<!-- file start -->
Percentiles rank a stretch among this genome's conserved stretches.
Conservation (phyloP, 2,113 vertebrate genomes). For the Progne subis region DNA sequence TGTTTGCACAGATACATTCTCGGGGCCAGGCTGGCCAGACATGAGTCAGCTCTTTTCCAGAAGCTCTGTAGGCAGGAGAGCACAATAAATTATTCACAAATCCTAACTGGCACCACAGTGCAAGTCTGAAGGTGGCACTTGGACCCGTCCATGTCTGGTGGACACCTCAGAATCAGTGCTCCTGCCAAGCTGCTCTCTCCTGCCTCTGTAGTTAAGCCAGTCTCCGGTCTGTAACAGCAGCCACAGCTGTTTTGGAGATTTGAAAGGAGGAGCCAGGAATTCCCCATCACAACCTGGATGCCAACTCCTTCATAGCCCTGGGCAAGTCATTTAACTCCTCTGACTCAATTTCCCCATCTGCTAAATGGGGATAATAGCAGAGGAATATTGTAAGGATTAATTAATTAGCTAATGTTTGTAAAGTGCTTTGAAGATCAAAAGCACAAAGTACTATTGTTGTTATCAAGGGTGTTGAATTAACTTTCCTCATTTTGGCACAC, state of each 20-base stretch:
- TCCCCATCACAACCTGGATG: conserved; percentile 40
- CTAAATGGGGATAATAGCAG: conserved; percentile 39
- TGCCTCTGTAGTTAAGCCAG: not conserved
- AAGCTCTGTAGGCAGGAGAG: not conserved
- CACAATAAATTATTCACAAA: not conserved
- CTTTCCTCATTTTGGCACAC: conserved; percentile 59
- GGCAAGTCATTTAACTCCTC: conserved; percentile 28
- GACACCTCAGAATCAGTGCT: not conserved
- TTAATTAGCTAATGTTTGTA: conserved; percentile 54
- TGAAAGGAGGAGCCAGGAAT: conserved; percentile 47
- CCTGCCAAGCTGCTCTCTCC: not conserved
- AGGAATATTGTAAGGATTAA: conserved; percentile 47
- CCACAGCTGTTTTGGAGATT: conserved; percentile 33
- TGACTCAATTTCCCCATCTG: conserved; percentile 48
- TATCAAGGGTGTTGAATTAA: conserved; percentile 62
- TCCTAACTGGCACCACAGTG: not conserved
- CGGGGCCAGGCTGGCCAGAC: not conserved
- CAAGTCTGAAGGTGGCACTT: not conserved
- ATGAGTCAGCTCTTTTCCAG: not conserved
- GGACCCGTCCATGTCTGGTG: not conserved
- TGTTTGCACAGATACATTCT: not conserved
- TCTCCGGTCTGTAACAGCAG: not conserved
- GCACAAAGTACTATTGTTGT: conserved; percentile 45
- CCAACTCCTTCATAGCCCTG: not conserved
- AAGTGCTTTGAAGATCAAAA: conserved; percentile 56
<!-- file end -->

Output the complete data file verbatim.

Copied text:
Percentiles rank a stretch among this genome's conserved stretches.
Conservation (phyloP, 2,113 vertebrate genomes). For the Progne subis region DNA sequence TGTTTGCACAGATACATTCTCGGGGCCAGGCTGGCCAGACATGAGTCAGCTCTTTTCCAGAAGCTCTGTAGGCAGGAGAGCACAATAAATTATTCACAAATCCTAACTGGCACCACAGTGCAAGTCTGAAGGTGGCACTTGGACCCGTCCATGTCTGGTGGACACCTCAGAATCAGTGCTCCTGCCAAGCTGCTCTCTCCTGCCTCTGTAGTTAAGCCAGTCTCCGGTCTGTAACAGCAGCCACAGCTGTTTTGGAGATTTGAAAGGAGGAGCCAGGAATTCCCCATCACAACCTGGATGCCAACTCCTTCATAGCCCTGGGCAAGTCATTTAACTCCTCTGACTCAATTTCCCCATCTGCTAAATGGGGATAATAGCAGAGGAATATTGTAAGGATTAATTAATTAGCTAATGTTTGTAAAGTGCTTTGAAGATCAAAAGCACAAAGTACTATTGTTGTTATCAAGGGTGTTGAATTAACTTTCCTCATTTTGGCACAC, state of each 20-base stretch:
- TCCCCATCACAACCTGGATG: conserved; percentile 40
- CTAAATGGGGATAATAGCAG: conserved; percentile 39
- TGCCTCTGTAGTTAAGCCAG: not conserved
- AAGCTCTGTAGGCAGGAGAG: not conserved
- CACAATAAATTATTCACAAA: not conserved
- CTTTCCTCATTTTGGCACAC: conserved; percentile 59
- GGCAAGTCATTTAACTCCTC: conserved; percentile 28
- GACACCTCAGAATCAGTGCT: not conserved
- TTAATTAGCTAATGTTTGTA: conserved; percentile 54
- TGAAAGGAGGAGCCAGGAAT: conserved; percentile 47
- CCTGCCAAGCTGCTCTCTCC: not conserved
- AGGAATATTGTAAGGATTAA: conserved; percentile 47
- CCACAGCTGTTTTGGAGATT: conserved; percentile 33
- TGACTCAATTTCCCCATCTG: conserved; percentile 48
- TATCAAGGGTGTTGAATTAA: conserved; percentile 62
- TCCTAACTGGCACCACAGTG: not conserved
- CGGGGCCAGGCTGGCCAGAC: not conserved
- CAAGTCTGAAGGTGGCACTT: not conserved
- ATGAGTCAGCTCTTTTCCAG: not conserved
- GGACCCGTCCATGTCTGGTG: not conserved
- TGTTTGCACAGATACATTCT: not conserved
- TCTCCGGTCTGTAACAGCAG: not conserved
- GCACAAAGTACTATTGTTGT: conserved; percentile 45
- CCAACTCCTTCATAGCCCTG: not conserved
- AAGTGCTTTGAAGATCAAAA: conserved; percentile 56